Nearly a year after the start of the Gulf of Mexico oil spill, some wildlife is recovering, while other species could need significant help, according to a National Wildlife Federation study released Tuesday.
BP moved closer on Monday to sealing, once and for all, its ruptured well in the Gulf of Mexico, though government and company officials said their struggle against the spill's extensive environmental and economic damage is far from over.
Efforts to minimize the damage from the huge oil spill from a rig explosion in the Gulf of Mexico are under way, but wildlife conservation groups say the oil could pose a disaster for Louisiana, Mississippi, Alabama and Florida coastal areas.
The BP oil spill has brought into the public's eye the tragedy of oiled wildlife. The pictures last week of pelicans completely covered in oil were horrific and rightly produced an outcry of rage from the public.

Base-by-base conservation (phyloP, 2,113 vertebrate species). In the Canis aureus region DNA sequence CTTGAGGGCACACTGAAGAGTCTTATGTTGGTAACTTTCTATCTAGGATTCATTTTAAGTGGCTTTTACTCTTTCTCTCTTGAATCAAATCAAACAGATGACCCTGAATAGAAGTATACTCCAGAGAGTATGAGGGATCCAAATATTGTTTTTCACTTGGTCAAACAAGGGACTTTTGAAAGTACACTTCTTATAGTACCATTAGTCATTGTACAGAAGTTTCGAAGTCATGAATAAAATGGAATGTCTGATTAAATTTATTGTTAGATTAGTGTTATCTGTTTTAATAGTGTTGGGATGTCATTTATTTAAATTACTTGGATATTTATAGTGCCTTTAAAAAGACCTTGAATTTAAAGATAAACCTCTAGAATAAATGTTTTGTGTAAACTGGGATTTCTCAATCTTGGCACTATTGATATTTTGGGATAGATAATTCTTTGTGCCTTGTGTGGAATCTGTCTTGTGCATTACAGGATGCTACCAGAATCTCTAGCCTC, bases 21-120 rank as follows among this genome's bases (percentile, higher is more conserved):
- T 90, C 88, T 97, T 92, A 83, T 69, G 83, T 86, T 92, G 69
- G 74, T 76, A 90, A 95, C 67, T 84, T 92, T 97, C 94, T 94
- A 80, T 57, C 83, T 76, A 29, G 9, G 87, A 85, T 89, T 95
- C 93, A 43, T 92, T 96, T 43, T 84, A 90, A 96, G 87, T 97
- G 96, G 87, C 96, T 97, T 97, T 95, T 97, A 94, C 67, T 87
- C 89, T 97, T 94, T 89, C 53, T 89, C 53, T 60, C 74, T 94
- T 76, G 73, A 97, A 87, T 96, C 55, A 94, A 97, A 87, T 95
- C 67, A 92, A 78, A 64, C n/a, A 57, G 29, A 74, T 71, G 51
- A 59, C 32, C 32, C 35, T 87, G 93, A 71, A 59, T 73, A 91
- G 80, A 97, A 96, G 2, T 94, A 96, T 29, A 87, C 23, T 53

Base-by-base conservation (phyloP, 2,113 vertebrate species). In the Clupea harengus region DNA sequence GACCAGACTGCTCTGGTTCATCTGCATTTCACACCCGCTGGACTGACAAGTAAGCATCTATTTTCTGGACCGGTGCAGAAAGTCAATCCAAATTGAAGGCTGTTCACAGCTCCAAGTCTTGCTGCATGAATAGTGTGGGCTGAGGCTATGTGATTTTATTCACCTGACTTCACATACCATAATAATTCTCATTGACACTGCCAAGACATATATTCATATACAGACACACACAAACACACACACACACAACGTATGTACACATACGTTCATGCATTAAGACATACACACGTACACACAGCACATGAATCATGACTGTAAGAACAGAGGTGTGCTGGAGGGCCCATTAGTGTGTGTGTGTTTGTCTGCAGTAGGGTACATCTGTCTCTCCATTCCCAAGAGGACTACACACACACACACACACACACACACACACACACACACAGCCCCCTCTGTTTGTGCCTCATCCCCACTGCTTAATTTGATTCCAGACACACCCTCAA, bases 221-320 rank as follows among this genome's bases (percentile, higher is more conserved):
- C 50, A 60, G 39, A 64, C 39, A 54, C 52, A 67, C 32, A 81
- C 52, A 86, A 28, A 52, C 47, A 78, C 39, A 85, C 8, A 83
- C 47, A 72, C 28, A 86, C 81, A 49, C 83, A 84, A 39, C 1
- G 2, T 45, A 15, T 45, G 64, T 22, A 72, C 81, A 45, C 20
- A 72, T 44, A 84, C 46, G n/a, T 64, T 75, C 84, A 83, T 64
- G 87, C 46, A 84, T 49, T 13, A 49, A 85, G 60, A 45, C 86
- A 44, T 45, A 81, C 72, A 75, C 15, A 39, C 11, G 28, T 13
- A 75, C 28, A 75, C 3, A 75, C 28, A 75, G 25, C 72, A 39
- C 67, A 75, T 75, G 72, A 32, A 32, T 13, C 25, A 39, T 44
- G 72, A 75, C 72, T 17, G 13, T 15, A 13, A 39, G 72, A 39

Animals and plants in danger of becoming extinct could lose the protection of government experts who make sure that dams, highways and other projects don't pose a threat, under regulations the Bush administration is set to put in place before President-elect Obama can reverse them.
The bald eagle is officially about to become a "conservation success story" for the U.S. government, which has worked for more than three decades to help the national symbol recover from habitat destruction, illegal shooting and contamination of its food source.